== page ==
The Sixth Circuit (in a 2-1 decision) recently held that ERISA Section 510 does not protect unsolicited employee complaints. See Sexton v. Panel Processing, Inc., 2014 U.S. App. LEXIS 8752 (6th Cir. May 9, 2014). Plaintiff Brian Sexton worked as a general manager for defendant Panel Processing and also served as a trustee for the company’s employee retirement plan. In 2011, Sexton and others campaigned on behalf of two employees running for the company’s board of directors. Although the two employees won the election, the board refused to seat them on the ground that the company’s bylaws limit the number of inside directors. The board also removed Sexton as a trustee of the retirement plan. Sexton subsequently emailed the chairman of the board and complained that he believed that the refusal to seat the employees as directors of the company and removing him as a Trustee of the retirement plan violated ERISA and other laws. Sexton was fired about six months later and commenced this suit, alleging, among other things, violations of ERISA Section 510.
In relevant part, ERISA Section 510 provides that: “It shall be unlawful for any person to discharge, fine, suspend, expel, or discriminate against any person because he has given information or has testified or is about to testify in any inquiry or proceeding relating to [the Act].” 29 U.S.C. § 1140 (emphasis added).
The Court first observed that neither party claimed that Sexton sent the email in the context of a “proceeding” or that it constituted “testimony.” As such, the only possibility was that Sexton had “given information . . . in any inquiry.” While the Court agreed that Sexton had given information, it concluded that he had not done so in connection with an “inquiry”—regardless of whether inquiry meant something formal or merely an inquiry in the colloquial sense. In so ruling, the Court observed that Congress had enacted approximately four dozen anti-retaliation laws and that most of them include two distinct types of prohibitions: (i) the type that protects employees who report unlawful practices; and (ii) the type that protects employees who participate in inquiries, proceedings, or hearings. With respect to ERISA Section 510, Congress only included the latter and that must be given effect.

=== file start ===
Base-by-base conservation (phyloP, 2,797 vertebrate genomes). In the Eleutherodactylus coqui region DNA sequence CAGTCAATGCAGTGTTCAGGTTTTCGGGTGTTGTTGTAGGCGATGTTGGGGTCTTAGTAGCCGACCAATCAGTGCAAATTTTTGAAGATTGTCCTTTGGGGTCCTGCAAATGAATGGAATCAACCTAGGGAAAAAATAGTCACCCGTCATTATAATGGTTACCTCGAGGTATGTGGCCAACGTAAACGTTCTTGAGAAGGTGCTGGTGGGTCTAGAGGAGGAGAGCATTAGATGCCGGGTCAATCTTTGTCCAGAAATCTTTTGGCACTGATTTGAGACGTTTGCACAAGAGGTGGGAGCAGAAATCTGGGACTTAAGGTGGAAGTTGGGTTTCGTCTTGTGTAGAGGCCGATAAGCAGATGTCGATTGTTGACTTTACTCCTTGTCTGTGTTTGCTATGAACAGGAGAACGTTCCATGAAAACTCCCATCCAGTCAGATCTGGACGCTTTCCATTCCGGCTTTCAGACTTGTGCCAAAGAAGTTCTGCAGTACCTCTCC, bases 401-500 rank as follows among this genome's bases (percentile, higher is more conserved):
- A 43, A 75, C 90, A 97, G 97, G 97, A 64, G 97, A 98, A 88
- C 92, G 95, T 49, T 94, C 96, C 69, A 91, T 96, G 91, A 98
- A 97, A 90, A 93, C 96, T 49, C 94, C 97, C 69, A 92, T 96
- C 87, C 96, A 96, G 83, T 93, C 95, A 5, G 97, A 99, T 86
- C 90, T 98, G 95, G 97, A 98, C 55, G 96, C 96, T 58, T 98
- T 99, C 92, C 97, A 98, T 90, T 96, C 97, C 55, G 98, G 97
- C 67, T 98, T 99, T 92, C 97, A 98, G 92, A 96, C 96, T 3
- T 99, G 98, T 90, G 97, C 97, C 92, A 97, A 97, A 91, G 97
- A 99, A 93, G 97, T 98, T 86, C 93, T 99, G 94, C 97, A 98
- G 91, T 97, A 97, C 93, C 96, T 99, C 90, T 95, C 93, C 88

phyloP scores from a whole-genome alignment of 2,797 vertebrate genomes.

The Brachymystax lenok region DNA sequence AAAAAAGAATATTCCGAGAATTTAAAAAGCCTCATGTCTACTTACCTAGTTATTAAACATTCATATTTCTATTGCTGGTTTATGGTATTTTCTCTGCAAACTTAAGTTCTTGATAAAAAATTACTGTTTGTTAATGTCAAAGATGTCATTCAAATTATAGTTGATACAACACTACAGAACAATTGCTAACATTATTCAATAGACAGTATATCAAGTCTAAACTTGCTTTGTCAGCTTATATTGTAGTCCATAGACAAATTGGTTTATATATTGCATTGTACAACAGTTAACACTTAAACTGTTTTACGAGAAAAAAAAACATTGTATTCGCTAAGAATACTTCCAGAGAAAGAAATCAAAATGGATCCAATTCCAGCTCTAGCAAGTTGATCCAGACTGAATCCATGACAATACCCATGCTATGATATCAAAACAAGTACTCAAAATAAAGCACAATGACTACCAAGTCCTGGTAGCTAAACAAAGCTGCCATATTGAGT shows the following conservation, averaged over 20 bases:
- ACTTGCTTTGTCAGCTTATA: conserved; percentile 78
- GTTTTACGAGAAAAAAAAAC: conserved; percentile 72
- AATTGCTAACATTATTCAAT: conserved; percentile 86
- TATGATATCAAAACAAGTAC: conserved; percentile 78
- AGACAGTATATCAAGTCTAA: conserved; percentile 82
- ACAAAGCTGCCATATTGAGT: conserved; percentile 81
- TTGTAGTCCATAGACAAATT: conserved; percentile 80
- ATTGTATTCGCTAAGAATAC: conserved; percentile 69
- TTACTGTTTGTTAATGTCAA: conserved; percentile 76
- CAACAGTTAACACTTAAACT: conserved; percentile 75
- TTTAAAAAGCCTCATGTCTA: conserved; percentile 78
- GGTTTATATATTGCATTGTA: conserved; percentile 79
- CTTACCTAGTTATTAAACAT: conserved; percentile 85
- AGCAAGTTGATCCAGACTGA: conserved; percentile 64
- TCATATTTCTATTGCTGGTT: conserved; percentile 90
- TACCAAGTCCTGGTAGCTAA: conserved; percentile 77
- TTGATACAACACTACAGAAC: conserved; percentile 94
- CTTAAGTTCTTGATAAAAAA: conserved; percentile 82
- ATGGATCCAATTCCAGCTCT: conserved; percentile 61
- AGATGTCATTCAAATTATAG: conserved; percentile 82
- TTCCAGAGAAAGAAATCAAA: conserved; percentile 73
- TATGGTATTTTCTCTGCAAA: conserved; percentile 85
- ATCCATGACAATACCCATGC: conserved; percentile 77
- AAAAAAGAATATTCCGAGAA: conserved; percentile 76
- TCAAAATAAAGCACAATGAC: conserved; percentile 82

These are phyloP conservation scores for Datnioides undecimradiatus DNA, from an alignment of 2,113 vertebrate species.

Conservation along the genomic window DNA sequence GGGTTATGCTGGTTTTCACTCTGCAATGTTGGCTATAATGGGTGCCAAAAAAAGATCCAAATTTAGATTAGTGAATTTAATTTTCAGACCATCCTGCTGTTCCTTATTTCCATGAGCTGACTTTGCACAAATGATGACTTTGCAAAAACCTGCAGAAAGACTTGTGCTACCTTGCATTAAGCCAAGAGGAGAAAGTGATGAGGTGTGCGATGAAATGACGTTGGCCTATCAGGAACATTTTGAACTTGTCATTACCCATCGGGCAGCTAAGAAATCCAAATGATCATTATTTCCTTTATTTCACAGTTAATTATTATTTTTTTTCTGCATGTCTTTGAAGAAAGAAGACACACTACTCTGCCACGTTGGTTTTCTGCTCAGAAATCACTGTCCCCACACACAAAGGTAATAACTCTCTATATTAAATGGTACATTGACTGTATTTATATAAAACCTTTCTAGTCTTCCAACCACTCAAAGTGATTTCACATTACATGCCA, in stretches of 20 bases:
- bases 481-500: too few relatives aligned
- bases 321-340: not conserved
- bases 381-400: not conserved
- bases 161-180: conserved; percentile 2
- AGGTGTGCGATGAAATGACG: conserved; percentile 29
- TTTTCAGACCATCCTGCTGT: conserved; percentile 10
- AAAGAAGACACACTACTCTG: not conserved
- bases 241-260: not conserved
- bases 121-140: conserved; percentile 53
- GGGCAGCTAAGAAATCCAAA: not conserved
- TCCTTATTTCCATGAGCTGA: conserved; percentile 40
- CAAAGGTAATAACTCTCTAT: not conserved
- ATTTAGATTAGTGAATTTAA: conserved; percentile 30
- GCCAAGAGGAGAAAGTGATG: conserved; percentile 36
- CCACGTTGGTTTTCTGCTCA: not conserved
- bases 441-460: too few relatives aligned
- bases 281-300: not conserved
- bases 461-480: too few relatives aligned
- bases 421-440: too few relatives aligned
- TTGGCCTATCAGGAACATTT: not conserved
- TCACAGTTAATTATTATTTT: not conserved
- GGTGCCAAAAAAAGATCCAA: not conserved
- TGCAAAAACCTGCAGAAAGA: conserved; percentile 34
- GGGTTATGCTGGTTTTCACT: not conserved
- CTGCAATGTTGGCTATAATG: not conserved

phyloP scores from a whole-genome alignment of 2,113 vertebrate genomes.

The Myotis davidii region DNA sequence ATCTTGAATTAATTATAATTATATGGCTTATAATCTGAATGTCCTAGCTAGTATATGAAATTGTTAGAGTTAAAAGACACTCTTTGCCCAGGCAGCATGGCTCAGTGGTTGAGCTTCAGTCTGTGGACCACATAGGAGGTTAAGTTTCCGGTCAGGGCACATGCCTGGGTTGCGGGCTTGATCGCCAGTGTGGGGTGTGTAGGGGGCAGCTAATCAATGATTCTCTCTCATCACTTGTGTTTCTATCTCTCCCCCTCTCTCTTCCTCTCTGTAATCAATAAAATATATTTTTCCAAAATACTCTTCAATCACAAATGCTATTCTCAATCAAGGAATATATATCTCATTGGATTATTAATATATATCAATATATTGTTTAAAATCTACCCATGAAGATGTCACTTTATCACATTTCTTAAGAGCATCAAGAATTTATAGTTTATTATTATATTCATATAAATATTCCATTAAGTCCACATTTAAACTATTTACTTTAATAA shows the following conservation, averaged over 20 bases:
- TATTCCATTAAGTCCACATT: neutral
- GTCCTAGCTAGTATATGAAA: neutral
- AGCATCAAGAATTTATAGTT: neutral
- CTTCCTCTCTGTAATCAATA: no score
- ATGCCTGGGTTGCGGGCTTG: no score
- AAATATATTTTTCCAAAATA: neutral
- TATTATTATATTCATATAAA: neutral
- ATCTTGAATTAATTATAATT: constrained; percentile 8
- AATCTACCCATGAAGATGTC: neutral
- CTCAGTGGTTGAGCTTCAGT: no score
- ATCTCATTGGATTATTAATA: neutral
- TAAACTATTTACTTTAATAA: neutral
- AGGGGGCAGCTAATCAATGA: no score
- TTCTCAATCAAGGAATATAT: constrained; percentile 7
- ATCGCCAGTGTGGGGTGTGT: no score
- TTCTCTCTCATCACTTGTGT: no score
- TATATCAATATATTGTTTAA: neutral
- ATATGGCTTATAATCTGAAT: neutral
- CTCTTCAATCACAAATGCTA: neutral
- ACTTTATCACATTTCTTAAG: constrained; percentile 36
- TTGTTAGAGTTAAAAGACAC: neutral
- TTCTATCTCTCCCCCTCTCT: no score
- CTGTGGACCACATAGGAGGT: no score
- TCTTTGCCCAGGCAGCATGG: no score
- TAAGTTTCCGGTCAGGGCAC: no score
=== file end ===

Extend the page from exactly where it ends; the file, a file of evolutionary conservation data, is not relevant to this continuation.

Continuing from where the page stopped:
The majority decision also criticized the dissent’s reliance on decisions from the Fifth, Seventh, and Ninth Circuits to argue that the circuits are split over whether the text of ERISA Section 510 is ambiguous as to protection of unsolicited internal complaints. After reviewing the language of those decisions, the majority found that none of them actually held that ERISA Section 510 contained such protections. To the extent there was any dicta to that effect in the decisions, the majority found it unpersuasive because the decisions failed to evaluate ERISA Section 510 against the backdrop of other federal whistleblower laws.